HME News

SEP 2018

HME News is the monthly business newspaper for home medical equipment providers. This controlled circulation publication reaches 17,100 home medical equipment services providers, including traditional HME dealers & suppliers, hospital- and pharmacy-o

Issue link:

Contents of this Issue


Page 4 of 24

News 4 WWW . HMENEWS . COM / SE p TEM b ER 2018 / HME NEWS There is still money to be made when you change the way you think about your respiratory program. RETHINKING YOUR RESPIRATORY PROGRAM DAVE LYMAN, RRT, VP, VGM RESPIRATORY Download today at! Members download for free! Don't forget to check out the other five installments. to $72.59 per month, because the offset would be spread across the proposed seven classes. Stakeholders say the majority of providers no longer provide liquid equipment and liq- uid contents, which is one reason why CMS seeks to make the changes. "I think this is an obvious recognition by the agency that they, along with the pul- monary community, are concerned for liq- uid," said Tom Ryan, president and CEO of AAHomecare. "So in that regard, this is good." Stakeholders plan to argue in their com- ments that if CMS creates separate classes for liquid equipment and liquid contents there need to be corresponding policies that specify the qualifications for this modality. "You need to make sure that there's a true medical need," Bachenheimer said. A bigger deal than the separate classes, however, remains CMS's insistence that it must apply a budget neutrality offset for oxygen products. With competitive bidding now in place, stakeholders have argued that this creates a "double dip" in reimbursement. A provision in H.R. 4229 would eliminate the offset for products included in the bid program. "It's clear now from this rule that CMS has dug its heels even deeper, when it comes to budget neutrality, and we have no choice but to address the issue through Congress," Bachenheimer said. hme "Sen. l indsey Graham, R-S.C., doesn't care about us as an industry and (based on) previous comments from him he believes that competitive bidding is great," wrote one respondent. "He doesn't want to hear the truth about it." Other respondents, however, have submitted comments to the IFR and plan to call or visit with their lawmakers. "Small business owners are having to look at their friends and neighbors, and decide if they can afford to help them or not in the future," wrote Jerry Roberts of A Plus Medical Equipment in Dexter, Mo. "Despite the full-court press, there is still much to be done to change the landscape." Those respondents say with another rule now up for comment—this one detailing CMS's plans to extend relief through Dec. 31, 2020, and make sev- eral positive changes to the bid program going forward—now's not the time to back off from lobbying. "If we don't drive change, nobody else will," wrote Greg Dunn of Alpine Home Medical in Salt l ake City. "Pro- viders standing on the sidelines need to get involved or they will get what's coming." hme HAVO c C o n T I n u E D F R o M PA G E 3 By Liz Beau L ieu, e ditor WATERLOO, Iowa – A CMS work group on elec- tronic medical documentation could go a long way toward relieving one of the HME industry's biggest pain points: better docu- mentation, says the VGM Group's Ronda Buhrmester. "We've seen suppliers struggling to get better documentation from physicians for years," said Buhrmester, a reimbursement specialist. "Doctors don't put the proper information in medical records. It's not inten- tional; they don't know what to put in there. And now suppliers are pushing back: 'We need better documentation.'" VGM announced recently that it had joined the work group, which has bi-monthly conference calls. One way to get better documentation is developing templates for physicians to use. Buhrmester says one of the first goals of the work group is helping to further develop templates for home oxygen therapy and dia- betes supplies. "The templates do not direct doctors, which CMS doesn't like," she said, "but they help to make sure they touch on all the cov- erage criteria." The return to templates is an irony that's not lost on Buhrmester, but she says CMS has recognized that this "reactive game" of back- and-forth between physicians and suppliers for the correct documentation costs time and money. "I know we feel like CMS doesn't listen, but they are listening," she said. "It just takes time to change things, with making sure all the steps are being followed." Bigger picture, the work group has also targeted as a goal: advancing the secure and standardized electronic data exchange for medical documentation requests and responses. " u nless you're a DME company that's part of a health system, you're not likely to have access to electronic medical records," Buhrmester said. "That will be very benefi- cial—when we get there." As part of its work with the group, VGM plans to survey its provider members to get the lay of the land for electronic documenta- tion in the HME industry. "I'd say 70% of suppliers, maybe more, are using an electronic system," Buhrmester said. "It's more efficient and saves money. More and more companies are making the switch." hme VGM Group gets to work e lectronic documentation LETHARG y C o n T I n u E D F R o M PA G E 3 medtrade booth 1627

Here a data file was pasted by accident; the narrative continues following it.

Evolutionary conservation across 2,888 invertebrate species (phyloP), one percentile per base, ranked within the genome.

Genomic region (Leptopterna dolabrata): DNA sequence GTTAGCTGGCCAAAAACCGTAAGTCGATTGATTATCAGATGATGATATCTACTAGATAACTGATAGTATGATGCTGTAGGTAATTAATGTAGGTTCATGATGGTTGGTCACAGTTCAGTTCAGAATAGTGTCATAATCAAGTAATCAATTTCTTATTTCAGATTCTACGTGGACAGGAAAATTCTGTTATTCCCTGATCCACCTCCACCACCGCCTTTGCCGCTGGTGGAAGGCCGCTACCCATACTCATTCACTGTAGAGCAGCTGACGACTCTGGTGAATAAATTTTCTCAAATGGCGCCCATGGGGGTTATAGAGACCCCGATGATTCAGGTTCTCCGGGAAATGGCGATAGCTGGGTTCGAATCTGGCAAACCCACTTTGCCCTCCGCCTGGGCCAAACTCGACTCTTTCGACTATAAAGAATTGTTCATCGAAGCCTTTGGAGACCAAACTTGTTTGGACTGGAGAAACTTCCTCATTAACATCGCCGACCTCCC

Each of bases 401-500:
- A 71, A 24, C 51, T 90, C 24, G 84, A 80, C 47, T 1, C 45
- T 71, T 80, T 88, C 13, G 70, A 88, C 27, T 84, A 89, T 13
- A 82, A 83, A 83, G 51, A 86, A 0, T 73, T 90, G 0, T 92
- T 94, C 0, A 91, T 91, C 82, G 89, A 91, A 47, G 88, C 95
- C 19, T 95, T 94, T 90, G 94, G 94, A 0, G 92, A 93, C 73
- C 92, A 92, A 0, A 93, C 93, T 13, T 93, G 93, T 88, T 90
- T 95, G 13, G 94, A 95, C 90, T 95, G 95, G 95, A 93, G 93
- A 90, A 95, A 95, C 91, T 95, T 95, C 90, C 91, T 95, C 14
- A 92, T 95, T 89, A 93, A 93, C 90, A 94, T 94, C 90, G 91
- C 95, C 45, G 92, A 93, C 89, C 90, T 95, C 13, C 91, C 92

Articles in this issue

Links on this page

Archives of this issue

view archives of HME News - SEP 2018